The last dread scene is when the Jewish leaders pass sentence on themselves before Pilate seated as judge and Jesus crowned as king; they reject God’s kingship by saying 19:15: ‘We have no king but Caesar.’ There is no need for sentence to be passed, for we pass our own sentence on ourselves.

And so the second point to ponder from today’s readings:

Who has Jesus been for me along the way? Who is Jesus to me now? If I were challenged to put words on my faith in Jesus, what would I say?

‘… and that life was the light of men, a light that shines in the dark, a light that darkness could not overpower.’ (vv.4-5)… We hear the Gospel message frequently. Sometimes it goes in one ear and out the other. Then there are occasions when it made us feel more alive, times when it helped us to see the week ahead, like a light that shines in the darkness. Recall when the gospel gave you hope in the midst of anxiety or sadness and helped you to see what action would be most life giving for you and for others.

‘He came as a witness, as a witness to speak for the light.’ Bring to mind people who have had a prophetic voice in the world – speaking the truth for the world to hear, like a witness to testify to the light. Some of these have been public figures. Others were ordinary people who have helped you to see the ‘light’ by the witness of their own lives and words.

‘No one has ever seen God.’ (v.18)… It is the only Son of God, who is close to the Father’s heart, who has made him known. Jesus came to teach us about God and put a human face on God for us. For the people of his day, and for us, that was a mission of getting us to think again about how we see God and to believe in a God who is a God of love. Recall how the life and ministry of Jesus have changed your picture of God.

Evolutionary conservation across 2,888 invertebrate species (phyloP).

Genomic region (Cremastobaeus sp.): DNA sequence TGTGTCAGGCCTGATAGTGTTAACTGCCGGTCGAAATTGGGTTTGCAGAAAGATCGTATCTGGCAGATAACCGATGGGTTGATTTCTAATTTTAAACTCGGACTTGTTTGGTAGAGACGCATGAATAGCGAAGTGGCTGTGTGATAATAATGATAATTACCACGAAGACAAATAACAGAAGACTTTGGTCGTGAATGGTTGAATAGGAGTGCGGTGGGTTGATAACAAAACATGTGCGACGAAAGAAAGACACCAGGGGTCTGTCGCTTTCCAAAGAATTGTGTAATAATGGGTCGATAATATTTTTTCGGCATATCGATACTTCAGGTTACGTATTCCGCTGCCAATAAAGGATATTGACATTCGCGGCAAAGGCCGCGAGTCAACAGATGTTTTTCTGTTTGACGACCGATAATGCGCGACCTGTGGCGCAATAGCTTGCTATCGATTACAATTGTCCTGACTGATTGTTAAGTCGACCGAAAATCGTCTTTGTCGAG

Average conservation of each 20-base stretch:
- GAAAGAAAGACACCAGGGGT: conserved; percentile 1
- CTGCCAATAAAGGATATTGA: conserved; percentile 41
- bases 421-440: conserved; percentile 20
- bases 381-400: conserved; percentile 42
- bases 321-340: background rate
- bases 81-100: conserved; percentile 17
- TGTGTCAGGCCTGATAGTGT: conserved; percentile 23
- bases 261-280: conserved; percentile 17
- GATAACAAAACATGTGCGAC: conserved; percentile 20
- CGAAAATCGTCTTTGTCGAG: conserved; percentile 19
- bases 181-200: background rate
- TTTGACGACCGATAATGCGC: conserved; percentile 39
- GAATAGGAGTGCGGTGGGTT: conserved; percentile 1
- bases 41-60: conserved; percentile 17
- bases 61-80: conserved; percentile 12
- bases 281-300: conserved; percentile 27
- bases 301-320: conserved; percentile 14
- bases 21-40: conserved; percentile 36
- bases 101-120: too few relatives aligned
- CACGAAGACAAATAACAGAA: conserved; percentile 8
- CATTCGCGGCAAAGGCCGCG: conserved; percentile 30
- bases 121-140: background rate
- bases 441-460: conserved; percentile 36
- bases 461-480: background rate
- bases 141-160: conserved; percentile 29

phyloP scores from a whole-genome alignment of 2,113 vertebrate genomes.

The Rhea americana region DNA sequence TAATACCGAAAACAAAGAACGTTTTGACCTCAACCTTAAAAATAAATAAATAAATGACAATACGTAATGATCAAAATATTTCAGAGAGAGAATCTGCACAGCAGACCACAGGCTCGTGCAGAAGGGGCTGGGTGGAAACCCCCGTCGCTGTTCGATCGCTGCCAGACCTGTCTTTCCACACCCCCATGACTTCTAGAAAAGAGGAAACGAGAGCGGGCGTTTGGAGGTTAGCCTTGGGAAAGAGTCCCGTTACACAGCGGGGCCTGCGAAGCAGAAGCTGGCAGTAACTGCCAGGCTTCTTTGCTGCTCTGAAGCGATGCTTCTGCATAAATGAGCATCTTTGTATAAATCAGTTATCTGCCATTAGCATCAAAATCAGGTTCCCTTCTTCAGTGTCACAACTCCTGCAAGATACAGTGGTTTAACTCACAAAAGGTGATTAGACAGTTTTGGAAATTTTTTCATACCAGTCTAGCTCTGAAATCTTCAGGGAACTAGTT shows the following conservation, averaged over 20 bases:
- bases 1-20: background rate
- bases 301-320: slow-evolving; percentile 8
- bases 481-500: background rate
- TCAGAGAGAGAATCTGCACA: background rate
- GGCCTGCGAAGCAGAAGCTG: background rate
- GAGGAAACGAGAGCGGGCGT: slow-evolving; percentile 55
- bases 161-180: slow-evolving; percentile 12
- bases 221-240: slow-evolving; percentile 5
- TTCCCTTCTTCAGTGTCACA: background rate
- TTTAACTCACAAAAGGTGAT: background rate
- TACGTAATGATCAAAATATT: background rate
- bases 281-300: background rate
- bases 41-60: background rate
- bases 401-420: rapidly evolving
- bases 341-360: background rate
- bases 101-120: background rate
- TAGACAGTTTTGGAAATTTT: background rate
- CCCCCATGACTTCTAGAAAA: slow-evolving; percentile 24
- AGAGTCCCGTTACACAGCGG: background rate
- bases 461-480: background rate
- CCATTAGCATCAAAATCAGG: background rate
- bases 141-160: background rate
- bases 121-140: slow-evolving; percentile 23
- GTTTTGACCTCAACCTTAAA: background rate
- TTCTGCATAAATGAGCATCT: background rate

We often say that it is hard to pray because we cannot imagine God. But God has seen this problem, and has painted a perfect self-portrait in Jesus. Now we know what God thinks about us and how much God loves us. I might make a New Year resolution that in the year ahead I will give quality time to getting to know Jesus better.

Beginning again is an invitation to look in two directions. What happened for me in the last year, both in my ordinary life and in my life as a believer, a person of faith? For what do I ask forgiveness? For what do I give thanks?

We also look forward and the new beginning gives us a chance to start again on the Way of Discipleship. The Gospel is an invitation to wake up, to keep watch, to live fully the present moment under God, in whom we live and move and have our being.

Wake us up, O God, at the start of a New Year.
Rouse us from the slumber of the everyday that we may recognise you in every moment and in every person every day of our lives. Amen.                     

With thanks to Sister Phil McGuinness SSL, Knock, Co Mayo